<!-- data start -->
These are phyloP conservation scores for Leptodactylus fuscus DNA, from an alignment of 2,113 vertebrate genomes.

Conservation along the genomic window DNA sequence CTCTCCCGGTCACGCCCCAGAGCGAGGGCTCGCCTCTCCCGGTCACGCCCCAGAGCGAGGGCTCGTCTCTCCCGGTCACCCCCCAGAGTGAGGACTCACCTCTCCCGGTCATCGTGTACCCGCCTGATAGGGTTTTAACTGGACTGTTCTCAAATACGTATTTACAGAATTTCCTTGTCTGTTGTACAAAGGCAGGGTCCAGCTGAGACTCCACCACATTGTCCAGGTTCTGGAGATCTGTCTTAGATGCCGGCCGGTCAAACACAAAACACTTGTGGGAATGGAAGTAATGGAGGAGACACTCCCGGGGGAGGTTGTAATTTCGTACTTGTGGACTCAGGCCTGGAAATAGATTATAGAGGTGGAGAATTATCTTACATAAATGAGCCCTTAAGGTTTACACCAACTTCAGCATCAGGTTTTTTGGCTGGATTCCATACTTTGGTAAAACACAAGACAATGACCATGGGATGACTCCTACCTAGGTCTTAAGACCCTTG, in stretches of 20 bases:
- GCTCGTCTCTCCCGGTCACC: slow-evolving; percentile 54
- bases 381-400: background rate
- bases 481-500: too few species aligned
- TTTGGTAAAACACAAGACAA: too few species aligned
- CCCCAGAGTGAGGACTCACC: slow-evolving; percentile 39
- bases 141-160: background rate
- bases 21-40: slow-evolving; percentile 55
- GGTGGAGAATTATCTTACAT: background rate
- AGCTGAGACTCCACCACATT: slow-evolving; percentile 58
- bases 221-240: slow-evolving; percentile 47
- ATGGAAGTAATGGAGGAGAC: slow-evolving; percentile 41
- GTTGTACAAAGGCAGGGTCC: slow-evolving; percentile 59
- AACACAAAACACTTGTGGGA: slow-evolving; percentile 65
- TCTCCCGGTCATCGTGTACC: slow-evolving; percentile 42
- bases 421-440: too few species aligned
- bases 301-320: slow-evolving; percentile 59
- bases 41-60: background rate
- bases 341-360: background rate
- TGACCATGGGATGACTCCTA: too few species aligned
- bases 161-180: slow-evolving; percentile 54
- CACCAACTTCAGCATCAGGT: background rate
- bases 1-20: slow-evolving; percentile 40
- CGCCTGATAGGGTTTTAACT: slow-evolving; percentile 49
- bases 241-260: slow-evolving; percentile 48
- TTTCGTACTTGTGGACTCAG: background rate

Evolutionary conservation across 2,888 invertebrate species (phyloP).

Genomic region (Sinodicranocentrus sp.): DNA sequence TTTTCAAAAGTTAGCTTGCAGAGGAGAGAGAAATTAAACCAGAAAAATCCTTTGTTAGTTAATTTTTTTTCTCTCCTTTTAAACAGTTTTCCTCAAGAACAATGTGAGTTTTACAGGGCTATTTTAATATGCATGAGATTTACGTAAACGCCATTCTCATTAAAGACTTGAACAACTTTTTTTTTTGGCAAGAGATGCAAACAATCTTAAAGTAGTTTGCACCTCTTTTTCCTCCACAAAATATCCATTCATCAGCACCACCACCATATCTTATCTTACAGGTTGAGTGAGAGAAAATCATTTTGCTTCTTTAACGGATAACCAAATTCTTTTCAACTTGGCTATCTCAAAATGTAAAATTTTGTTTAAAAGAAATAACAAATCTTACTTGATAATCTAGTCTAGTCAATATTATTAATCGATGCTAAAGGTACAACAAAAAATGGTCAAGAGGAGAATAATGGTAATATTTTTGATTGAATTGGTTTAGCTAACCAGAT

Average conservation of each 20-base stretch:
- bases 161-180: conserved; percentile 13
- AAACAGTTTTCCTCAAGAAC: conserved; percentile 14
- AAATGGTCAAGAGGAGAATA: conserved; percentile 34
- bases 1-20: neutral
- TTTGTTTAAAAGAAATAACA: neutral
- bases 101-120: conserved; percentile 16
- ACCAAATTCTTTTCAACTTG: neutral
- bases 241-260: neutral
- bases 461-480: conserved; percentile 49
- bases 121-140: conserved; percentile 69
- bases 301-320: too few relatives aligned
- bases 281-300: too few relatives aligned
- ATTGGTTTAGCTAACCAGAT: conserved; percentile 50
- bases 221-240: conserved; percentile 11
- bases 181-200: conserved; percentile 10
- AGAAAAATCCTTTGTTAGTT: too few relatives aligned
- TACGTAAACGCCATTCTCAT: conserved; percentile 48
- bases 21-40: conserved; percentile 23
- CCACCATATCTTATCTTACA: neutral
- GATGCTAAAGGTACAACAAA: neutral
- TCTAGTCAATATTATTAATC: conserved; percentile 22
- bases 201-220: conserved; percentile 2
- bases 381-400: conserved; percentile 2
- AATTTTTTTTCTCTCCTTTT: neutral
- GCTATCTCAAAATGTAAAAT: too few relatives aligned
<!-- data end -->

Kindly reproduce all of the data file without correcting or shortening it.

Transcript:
These are phyloP conservation scores for Leptodactylus fuscus DNA, from an alignment of 2,113 vertebrate genomes.

Conservation along the genomic window DNA sequence CTCTCCCGGTCACGCCCCAGAGCGAGGGCTCGCCTCTCCCGGTCACGCCCCAGAGCGAGGGCTCGTCTCTCCCGGTCACCCCCCAGAGTGAGGACTCACCTCTCCCGGTCATCGTGTACCCGCCTGATAGGGTTTTAACTGGACTGTTCTCAAATACGTATTTACAGAATTTCCTTGTCTGTTGTACAAAGGCAGGGTCCAGCTGAGACTCCACCACATTGTCCAGGTTCTGGAGATCTGTCTTAGATGCCGGCCGGTCAAACACAAAACACTTGTGGGAATGGAAGTAATGGAGGAGACACTCCCGGGGGAGGTTGTAATTTCGTACTTGTGGACTCAGGCCTGGAAATAGATTATAGAGGTGGAGAATTATCTTACATAAATGAGCCCTTAAGGTTTACACCAACTTCAGCATCAGGTTTTTTGGCTGGATTCCATACTTTGGTAAAACACAAGACAATGACCATGGGATGACTCCTACCTAGGTCTTAAGACCCTTG, in stretches of 20 bases:
- GCTCGTCTCTCCCGGTCACC: slow-evolving; percentile 54
- bases 381-400: background rate
- bases 481-500: too few species aligned
- TTTGGTAAAACACAAGACAA: too few species aligned
- CCCCAGAGTGAGGACTCACC: slow-evolving; percentile 39
- bases 141-160: background rate
- bases 21-40: slow-evolving; percentile 55
- GGTGGAGAATTATCTTACAT: background rate
- AGCTGAGACTCCACCACATT: slow-evolving; percentile 58
- bases 221-240: slow-evolving; percentile 47
- ATGGAAGTAATGGAGGAGAC: slow-evolving; percentile 41
- GTTGTACAAAGGCAGGGTCC: slow-evolving; percentile 59
- AACACAAAACACTTGTGGGA: slow-evolving; percentile 65
- TCTCCCGGTCATCGTGTACC: slow-evolving; percentile 42
- bases 421-440: too few species aligned
- bases 301-320: slow-evolving; percentile 59
- bases 41-60: background rate
- bases 341-360: background rate
- TGACCATGGGATGACTCCTA: too few species aligned
- bases 161-180: slow-evolving; percentile 54
- CACCAACTTCAGCATCAGGT: background rate
- bases 1-20: slow-evolving; percentile 40
- CGCCTGATAGGGTTTTAACT: slow-evolving; percentile 49
- bases 241-260: slow-evolving; percentile 48
- TTTCGTACTTGTGGACTCAG: background rate

Evolutionary conservation across 2,888 invertebrate species (phyloP).

Genomic region (Sinodicranocentrus sp.): DNA sequence TTTTCAAAAGTTAGCTTGCAGAGGAGAGAGAAATTAAACCAGAAAAATCCTTTGTTAGTTAATTTTTTTTCTCTCCTTTTAAACAGTTTTCCTCAAGAACAATGTGAGTTTTACAGGGCTATTTTAATATGCATGAGATTTACGTAAACGCCATTCTCATTAAAGACTTGAACAACTTTTTTTTTTGGCAAGAGATGCAAACAATCTTAAAGTAGTTTGCACCTCTTTTTCCTCCACAAAATATCCATTCATCAGCACCACCACCATATCTTATCTTACAGGTTGAGTGAGAGAAAATCATTTTGCTTCTTTAACGGATAACCAAATTCTTTTCAACTTGGCTATCTCAAAATGTAAAATTTTGTTTAAAAGAAATAACAAATCTTACTTGATAATCTAGTCTAGTCAATATTATTAATCGATGCTAAAGGTACAACAAAAAATGGTCAAGAGGAGAATAATGGTAATATTTTTGATTGAATTGGTTTAGCTAACCAGAT

Average conservation of each 20-base stretch:
- bases 161-180: conserved; percentile 13
- AAACAGTTTTCCTCAAGAAC: conserved; percentile 14
- AAATGGTCAAGAGGAGAATA: conserved; percentile 34
- bases 1-20: neutral
- TTTGTTTAAAAGAAATAACA: neutral
- bases 101-120: conserved; percentile 16
- ACCAAATTCTTTTCAACTTG: neutral
- bases 241-260: neutral
- bases 461-480: conserved; percentile 49
- bases 121-140: conserved; percentile 69
- bases 301-320: too few relatives aligned
- bases 281-300: too few relatives aligned
- ATTGGTTTAGCTAACCAGAT: conserved; percentile 50
- bases 221-240: conserved; percentile 11
- bases 181-200: conserved; percentile 10
- AGAAAAATCCTTTGTTAGTT: too few relatives aligned
- TACGTAAACGCCATTCTCAT: conserved; percentile 48
- bases 21-40: conserved; percentile 23
- CCACCATATCTTATCTTACA: neutral
- GATGCTAAAGGTACAACAAA: neutral
- TCTAGTCAATATTATTAATC: conserved; percentile 22
- bases 201-220: conserved; percentile 2
- bases 381-400: conserved; percentile 2
- AATTTTTTTTCTCTCCTTTT: neutral
- GCTATCTCAAAATGTAAAAT: too few relatives aligned